Extracts from IPCC 4th Report Summary for Policymakers
IPCC 4th Report The Physical Science Basis
Working Group I to the IPCC 4th Report
1. Global atmospheric concentrations of carbon dioxide, methane and nitrous oxide have increased markedly as a result of human activities since 1750 and now far exceed pre-industrial values determined from ice cores spanning many thousands of years. The global increases in carbon dioxide concentration are due primarily to fossil fuel use and land-use change, while those of methane and nitrous oxide are primarily due to agriculture.
2. In this IPCC 4th Report The Physical Science Basis, the understanding of anthropogenic warming and cooling influences on climate has improved since the Third Assessment Report (TAR), leading to very high confidence that the globally averaged net effect of human activities since 1750 has been one of warming. The combined radiative forcing due to increases in carbon dioxide, methane, and nitrous oxide has increased, and its rate of increase during the industrial era is very likely to have been unprecedented in more than 10,000 years. The carbon dioxide radiative forcing increased by 20% from 1995 to 2005, the largest change for any decade in at least the last 200 years.
3. Warming of the climate system is unequivocal, as is now evident from observations of increases in global average air and ocean temperatures,widespread melting of snow and ice, and rising global mean sea level.
FIGURE above Observed changes in (a) global average surface temperature; (b) global average sea level rise from tide gauge (blue) and satellite (red) data and (c) Northern Hemisphere snow cover for March-April. All changes are relative to corresponding averages for the period 1961-1990. Smoothed curves represent decadal averaged values while circles show yearly values. The shaded areas are the uncertainty intervals estimated from a comprehensive analysis of known uncertainties (a and b) and from the time series (c).
4. The IPCC 4th Report The Physical Science Basis shows that at a continental, regional, and ocean basin scales, numerous long-term changes in climate have been observed. These include changes in Arctic temperatures and ice, widespread changes in precipitation amounts, ocean salinity, wind patterns and aspects of extreme weather including droughts, heavy precipitation, heat waves and the intensity of tropical cyclones.
5. Paleoclimate information supports the interpretation that the warmth of the last half century is unusual in at least the previous 1300 years. The last time the polar regions were significantly warmer than present for an extended period (about 125,000 years ago), reductions in polar ice volume led to 4 to 6 metres of sea level rise.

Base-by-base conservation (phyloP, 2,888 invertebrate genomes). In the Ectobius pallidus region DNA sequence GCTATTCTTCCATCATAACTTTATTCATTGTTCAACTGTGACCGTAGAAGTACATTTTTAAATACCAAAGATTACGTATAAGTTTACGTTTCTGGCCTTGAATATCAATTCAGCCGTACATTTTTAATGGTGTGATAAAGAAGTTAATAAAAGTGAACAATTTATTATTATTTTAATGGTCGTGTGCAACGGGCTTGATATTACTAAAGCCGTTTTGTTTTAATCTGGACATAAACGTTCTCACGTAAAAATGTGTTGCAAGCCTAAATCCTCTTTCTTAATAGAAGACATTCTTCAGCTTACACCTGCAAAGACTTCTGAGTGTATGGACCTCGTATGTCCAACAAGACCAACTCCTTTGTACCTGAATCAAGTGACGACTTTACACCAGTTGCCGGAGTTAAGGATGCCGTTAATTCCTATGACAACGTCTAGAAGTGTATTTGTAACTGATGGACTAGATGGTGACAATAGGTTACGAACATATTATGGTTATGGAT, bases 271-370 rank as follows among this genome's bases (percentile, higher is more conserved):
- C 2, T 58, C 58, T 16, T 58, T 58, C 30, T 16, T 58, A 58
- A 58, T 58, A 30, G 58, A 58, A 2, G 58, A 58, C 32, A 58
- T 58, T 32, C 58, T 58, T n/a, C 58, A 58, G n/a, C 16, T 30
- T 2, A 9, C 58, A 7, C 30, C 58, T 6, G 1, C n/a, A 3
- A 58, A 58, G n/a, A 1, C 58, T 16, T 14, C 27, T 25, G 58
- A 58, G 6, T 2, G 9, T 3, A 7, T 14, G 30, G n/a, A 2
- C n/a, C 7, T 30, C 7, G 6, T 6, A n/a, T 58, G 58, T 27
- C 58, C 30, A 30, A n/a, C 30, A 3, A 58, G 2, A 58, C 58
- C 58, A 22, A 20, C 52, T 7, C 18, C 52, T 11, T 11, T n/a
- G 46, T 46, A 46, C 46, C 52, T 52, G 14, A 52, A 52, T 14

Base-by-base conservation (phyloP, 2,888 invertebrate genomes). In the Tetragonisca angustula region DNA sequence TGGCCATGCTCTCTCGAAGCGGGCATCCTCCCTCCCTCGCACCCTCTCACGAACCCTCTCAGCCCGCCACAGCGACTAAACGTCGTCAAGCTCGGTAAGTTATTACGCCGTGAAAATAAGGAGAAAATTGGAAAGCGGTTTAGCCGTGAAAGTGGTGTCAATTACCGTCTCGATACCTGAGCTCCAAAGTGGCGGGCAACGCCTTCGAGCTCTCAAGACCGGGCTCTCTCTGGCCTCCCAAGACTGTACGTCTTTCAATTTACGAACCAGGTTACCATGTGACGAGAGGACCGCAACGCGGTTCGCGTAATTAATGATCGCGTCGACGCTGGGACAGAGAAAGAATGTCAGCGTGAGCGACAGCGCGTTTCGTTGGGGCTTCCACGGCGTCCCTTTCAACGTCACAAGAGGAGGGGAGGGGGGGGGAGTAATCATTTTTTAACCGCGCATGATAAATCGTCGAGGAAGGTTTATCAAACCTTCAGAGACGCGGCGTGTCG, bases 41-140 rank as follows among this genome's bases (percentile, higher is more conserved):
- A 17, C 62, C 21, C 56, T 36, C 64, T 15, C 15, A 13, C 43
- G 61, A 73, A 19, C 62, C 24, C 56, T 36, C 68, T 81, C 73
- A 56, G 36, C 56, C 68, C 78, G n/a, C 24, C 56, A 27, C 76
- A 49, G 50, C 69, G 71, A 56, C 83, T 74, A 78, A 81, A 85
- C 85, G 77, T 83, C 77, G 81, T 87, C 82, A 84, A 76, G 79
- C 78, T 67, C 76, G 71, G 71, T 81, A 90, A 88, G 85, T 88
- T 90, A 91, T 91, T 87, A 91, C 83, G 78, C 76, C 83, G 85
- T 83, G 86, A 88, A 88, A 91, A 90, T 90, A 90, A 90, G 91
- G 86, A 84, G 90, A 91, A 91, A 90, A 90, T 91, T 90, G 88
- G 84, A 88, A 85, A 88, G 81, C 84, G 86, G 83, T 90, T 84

6. Analysis of climate models together with constraints from observations enables an assessed likely range to be given for climate sensitivity for the first time and provides increased confidence in the understanding of the climate system response to radiative forcing.
7. For the next two decades a warming of about 0.2°C per decade is projected for a range of SRES emission scenarios. Even if the concentrations of all greenhouse gases and aerosols had been kept constant at year 2000 levels, a further warming of about 0.1°C per decade would be expected.
FIGURE above from the IPCC 4th Report The Physical Science Basis shows comparison of observed continental- and global-scale changes in surface temperature with results simulated by climate models using natural and anthropogenic forcings. Decadal averages of observations are shown for the period 1906–2005 (black line) plotted against the centre of the decade and relative to the corresponding average for 1901–1950. Lines are dashed where spatial coverage is less than 50%. Blue shaded bands show the 5–95% range for 19 simulations from 5 climate models using only the natural forcings due to solar activity and volcanoes. Red shaded bands show the 5–95% range for 58 simulations from 14 climate models using both natural and anthropogenic forcings.
8. In the IPCC 4th Report The Physical Science Basis, there is now higher confidence in projected patterns of warming and other regional-scale features, including changes in wind patterns, precipitation, and some aspects of extremes and of ice.
9. Anthropogenic warming and sea level rise would continue for centuries due to the timescales associated with climate processes and feedbacks, even if greenhouse gas concentrations were to be stabilized.
FIGURE above Projected surface temperature changes for the early and late 21st century relative to the period 1980–1999. The central and right panels show the Atmosphere-Ocean General Circulation multi-Model average projections for the B1 (top), A1B (middle) and A2 (bottom) SRES scenarios averaged over decades 2020–2029 (center) and 2090–2099 (right). The left panel shows corresponding uncertainties as the relative probabilities of estimated global average warming from several different AOGCM and EMICs studies for the same periods. Some studies present results only for a subset of the SRES scenarios, or for various model versions. Therefore the difference in the number of curves, shown in the left-hand panels, is due only to differences in the availability of results.
Material on this page has been extracted from the IPCC 4th Report, The Physical Science Basis.